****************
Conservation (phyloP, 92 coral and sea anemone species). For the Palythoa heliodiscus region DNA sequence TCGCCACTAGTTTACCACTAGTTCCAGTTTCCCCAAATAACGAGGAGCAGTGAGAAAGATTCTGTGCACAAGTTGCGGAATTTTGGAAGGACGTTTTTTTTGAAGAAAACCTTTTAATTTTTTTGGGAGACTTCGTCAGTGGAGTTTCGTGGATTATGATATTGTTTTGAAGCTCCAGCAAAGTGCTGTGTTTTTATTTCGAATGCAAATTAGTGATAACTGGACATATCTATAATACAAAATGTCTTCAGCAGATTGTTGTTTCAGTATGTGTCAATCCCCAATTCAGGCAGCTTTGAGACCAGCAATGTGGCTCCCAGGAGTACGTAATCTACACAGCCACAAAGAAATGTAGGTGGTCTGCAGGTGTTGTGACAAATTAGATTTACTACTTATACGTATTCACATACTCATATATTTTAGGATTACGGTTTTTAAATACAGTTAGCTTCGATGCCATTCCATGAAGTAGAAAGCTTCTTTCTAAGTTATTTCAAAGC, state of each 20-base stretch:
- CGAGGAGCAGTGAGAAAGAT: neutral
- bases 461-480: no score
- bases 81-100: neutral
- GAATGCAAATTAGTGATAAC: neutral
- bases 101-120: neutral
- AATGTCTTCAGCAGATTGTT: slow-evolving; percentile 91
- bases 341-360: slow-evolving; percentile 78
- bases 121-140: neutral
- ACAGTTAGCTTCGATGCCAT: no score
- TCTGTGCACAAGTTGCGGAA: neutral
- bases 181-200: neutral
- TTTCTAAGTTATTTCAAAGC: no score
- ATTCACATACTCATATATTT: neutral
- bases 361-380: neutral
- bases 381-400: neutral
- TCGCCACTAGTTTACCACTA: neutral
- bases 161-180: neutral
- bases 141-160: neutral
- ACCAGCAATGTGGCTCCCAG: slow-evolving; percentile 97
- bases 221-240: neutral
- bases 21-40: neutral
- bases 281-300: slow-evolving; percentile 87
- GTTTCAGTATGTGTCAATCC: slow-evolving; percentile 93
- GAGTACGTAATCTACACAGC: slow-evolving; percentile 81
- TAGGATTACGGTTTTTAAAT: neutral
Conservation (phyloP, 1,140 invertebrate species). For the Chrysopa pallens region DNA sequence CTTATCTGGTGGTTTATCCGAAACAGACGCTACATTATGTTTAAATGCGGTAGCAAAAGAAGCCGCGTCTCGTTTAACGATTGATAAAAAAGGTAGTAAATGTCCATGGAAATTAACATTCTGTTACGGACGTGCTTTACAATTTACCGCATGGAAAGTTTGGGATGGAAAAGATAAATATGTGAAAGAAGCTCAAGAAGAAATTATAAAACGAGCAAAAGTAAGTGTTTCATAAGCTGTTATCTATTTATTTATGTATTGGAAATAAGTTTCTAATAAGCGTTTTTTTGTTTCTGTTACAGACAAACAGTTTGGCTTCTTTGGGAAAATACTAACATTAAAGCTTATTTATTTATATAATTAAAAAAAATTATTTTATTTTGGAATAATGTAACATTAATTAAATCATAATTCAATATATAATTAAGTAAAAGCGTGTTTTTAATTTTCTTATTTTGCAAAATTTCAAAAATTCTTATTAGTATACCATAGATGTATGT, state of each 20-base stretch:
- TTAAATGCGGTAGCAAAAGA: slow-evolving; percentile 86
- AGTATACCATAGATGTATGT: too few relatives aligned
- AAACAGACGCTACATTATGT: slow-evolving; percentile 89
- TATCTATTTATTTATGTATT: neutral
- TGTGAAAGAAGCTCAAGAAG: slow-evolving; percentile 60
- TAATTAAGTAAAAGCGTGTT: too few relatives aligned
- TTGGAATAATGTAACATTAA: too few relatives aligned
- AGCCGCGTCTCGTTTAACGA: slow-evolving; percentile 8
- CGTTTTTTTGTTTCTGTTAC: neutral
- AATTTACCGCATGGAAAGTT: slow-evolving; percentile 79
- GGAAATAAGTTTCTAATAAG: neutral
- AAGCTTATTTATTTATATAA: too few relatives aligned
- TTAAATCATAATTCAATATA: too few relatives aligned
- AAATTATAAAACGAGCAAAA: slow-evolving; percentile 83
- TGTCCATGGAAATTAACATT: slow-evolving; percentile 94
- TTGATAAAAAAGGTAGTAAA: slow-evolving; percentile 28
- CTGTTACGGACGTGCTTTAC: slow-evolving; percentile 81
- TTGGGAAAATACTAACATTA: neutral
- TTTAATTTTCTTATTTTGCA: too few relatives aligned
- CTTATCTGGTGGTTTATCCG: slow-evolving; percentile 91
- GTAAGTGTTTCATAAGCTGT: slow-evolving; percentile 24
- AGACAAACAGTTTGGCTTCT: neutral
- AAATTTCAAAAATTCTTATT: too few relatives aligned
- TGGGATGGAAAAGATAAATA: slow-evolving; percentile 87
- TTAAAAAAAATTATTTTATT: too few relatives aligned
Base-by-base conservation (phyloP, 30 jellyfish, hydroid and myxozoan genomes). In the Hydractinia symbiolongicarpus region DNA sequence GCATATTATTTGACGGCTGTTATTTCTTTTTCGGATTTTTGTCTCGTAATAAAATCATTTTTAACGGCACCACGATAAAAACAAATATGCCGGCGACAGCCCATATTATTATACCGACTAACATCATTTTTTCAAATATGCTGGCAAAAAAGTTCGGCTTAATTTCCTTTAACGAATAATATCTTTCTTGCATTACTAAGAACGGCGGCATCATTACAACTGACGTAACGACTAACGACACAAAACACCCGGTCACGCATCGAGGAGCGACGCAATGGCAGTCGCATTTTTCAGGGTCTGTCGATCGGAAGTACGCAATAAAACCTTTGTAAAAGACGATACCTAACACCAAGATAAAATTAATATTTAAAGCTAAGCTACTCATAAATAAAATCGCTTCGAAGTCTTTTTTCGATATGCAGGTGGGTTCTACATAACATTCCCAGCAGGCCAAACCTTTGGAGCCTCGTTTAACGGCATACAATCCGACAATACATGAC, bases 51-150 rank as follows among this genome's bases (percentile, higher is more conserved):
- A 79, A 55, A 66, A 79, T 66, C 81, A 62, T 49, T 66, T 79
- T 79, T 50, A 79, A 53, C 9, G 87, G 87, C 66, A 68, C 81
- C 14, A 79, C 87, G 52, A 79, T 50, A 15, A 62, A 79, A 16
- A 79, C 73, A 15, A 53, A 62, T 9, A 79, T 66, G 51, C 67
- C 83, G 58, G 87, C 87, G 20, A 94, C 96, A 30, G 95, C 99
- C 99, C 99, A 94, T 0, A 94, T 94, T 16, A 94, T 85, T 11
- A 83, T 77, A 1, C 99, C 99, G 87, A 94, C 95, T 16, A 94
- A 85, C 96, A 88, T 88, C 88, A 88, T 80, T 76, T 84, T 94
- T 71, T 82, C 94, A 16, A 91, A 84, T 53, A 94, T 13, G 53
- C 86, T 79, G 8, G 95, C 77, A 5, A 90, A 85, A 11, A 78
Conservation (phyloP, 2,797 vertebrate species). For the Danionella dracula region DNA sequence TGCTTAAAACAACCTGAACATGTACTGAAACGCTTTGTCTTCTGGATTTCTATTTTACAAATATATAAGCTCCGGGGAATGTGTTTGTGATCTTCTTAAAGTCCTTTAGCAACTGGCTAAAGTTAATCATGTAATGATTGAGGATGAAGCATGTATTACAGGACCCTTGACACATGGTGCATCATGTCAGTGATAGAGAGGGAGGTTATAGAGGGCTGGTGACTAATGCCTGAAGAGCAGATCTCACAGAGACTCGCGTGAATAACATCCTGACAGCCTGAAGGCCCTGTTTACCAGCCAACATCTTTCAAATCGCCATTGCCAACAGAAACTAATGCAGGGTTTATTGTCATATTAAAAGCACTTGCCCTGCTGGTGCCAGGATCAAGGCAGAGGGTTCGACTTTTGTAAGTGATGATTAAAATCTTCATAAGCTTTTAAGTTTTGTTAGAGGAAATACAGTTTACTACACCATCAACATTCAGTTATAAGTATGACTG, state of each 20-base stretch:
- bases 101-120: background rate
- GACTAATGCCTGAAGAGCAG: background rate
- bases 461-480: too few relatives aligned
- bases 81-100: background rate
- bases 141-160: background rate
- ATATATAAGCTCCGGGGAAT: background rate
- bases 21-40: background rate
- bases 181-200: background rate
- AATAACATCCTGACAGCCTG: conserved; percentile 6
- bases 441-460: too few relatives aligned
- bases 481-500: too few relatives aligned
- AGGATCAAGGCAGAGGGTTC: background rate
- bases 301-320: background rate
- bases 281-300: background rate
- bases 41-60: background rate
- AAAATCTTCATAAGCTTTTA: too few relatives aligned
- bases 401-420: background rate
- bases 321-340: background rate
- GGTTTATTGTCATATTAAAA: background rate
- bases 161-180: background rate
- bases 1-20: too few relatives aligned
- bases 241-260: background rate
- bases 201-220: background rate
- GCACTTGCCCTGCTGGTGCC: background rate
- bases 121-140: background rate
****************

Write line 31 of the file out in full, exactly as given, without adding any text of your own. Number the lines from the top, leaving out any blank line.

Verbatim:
- TATCTATTTATTTATGTATT: neutral